from the GNU version of the Collaborative International Dictionary of English
- n. The act of abrogating; repeal by authority.
from The Century Dictionary and Cyclopedia
- n. The act of abrogating.
from WordNet 3.0 Copyright 2006 by Princeton University. All rights reserved.
- n. the act of abrogating; an official or legal cancellation
Sorry, no etymologies found.
(BTW, how can Scalia be a “textualist” when he joins the decisions requiring a demonstrated legislative record — i.e., materials outside the text of the law — of state evil before abrogation is proper?)
Bush's doctrine of the "unitary executive," a two-word abrogation of the Constitution, dispenses with those precautions.
The problem, though, is that the violent verses take precedence due to something called abrogation.
And despite of North Korea's repeated kind of abrogation of its commitments, China has again and again appealed for calm and reason to prevail.
On Monday, April 20, members of United Nations Security Council called the abrogation of Fiji’s constitution and the firing of its judiciary a “step backwards” and declared the country should hold elections as soon as possible.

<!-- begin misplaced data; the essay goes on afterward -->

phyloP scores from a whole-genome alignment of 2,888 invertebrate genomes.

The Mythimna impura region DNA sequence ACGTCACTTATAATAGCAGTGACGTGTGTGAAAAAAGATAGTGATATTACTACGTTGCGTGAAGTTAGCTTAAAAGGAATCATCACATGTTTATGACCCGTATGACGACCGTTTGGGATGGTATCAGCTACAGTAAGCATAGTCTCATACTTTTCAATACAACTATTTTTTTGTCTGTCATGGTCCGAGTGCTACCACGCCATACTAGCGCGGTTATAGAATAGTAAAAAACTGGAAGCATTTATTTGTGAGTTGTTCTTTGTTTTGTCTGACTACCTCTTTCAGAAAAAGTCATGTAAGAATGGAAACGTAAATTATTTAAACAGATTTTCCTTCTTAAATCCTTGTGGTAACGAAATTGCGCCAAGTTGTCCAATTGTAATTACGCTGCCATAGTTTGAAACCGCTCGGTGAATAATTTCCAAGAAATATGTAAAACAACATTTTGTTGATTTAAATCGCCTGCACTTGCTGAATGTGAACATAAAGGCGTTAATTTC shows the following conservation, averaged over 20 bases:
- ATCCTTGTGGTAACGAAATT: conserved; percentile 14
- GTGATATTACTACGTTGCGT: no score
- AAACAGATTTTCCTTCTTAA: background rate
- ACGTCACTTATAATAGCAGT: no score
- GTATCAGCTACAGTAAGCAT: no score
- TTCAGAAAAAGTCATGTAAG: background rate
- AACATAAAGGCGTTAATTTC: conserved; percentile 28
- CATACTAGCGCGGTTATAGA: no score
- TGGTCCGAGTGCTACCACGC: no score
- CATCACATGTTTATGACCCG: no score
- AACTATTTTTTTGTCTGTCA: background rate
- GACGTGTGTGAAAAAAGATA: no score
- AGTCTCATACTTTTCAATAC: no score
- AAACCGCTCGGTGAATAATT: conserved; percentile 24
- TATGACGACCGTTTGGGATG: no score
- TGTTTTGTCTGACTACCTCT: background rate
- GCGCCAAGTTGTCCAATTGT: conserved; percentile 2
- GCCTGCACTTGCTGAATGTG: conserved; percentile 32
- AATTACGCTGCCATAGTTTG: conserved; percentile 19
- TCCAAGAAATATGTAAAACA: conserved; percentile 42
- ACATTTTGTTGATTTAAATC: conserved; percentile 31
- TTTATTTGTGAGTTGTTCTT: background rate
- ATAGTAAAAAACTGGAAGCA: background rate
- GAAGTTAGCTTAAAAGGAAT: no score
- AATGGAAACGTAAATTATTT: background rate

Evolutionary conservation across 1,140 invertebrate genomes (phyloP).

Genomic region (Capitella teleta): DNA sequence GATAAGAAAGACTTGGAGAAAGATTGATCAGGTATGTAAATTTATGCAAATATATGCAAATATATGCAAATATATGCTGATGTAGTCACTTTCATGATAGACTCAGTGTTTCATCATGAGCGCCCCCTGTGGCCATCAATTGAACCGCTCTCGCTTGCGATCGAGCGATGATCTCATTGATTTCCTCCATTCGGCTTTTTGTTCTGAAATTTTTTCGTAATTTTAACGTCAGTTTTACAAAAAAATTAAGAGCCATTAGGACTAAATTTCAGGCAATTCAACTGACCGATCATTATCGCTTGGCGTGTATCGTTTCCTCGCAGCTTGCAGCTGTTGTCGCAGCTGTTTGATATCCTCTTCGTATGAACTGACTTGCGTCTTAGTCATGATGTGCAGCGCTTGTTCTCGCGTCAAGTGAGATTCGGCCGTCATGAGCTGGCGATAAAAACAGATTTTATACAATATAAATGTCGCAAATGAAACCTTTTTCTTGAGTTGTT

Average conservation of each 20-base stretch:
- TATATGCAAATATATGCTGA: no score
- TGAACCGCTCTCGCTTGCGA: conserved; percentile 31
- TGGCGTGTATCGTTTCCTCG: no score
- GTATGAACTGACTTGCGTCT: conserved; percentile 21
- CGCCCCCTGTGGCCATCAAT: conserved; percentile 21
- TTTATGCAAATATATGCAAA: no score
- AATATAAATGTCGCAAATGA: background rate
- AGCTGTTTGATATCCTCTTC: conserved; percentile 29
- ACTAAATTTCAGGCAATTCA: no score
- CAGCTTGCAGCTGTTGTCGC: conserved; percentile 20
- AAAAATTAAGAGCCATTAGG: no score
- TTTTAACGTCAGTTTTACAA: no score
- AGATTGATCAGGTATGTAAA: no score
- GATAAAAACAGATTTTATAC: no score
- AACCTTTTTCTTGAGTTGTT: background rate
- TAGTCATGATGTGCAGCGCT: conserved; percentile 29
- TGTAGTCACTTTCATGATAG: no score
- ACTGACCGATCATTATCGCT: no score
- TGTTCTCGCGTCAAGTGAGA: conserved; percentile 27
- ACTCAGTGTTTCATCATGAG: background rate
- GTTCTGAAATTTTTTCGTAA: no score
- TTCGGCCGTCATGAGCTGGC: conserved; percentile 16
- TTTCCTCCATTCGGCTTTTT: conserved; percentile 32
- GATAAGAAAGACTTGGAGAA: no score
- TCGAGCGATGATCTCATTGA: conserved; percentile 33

While his view of religious history might leave something to be desired, Jasser's courage is never in doubt-as, for example when he takes on the established Sunni doctrine of naskh, or "abrogation," which holds that the later-revealed suras or "chapters" of the Qur'an trump earlier, more pacific ones.
Kevin Rudd's office called it an "abrogation" of the constitution while Fiji's other big brother
It was the genius of those early scholars to be able to reconcile the apparent contradictions in the Quran and Sunnah by resorting to "abrogation," where certain verses of the Quran "override" earlier ones.
"abrogation" by pratliff94 on Wednesday, Feb 14, 2007 at 11: 33: 04 AM by Nazir Khaki on Wednesday, Feb 14, 2007 at 3: 51: 39 PM
The way out is to outlaw it all retroactively (bankruptcy judges do this all the time at their own scale, so there is no constitution problem to do this, whatever Mr. Summers grumbles about "abrogation".”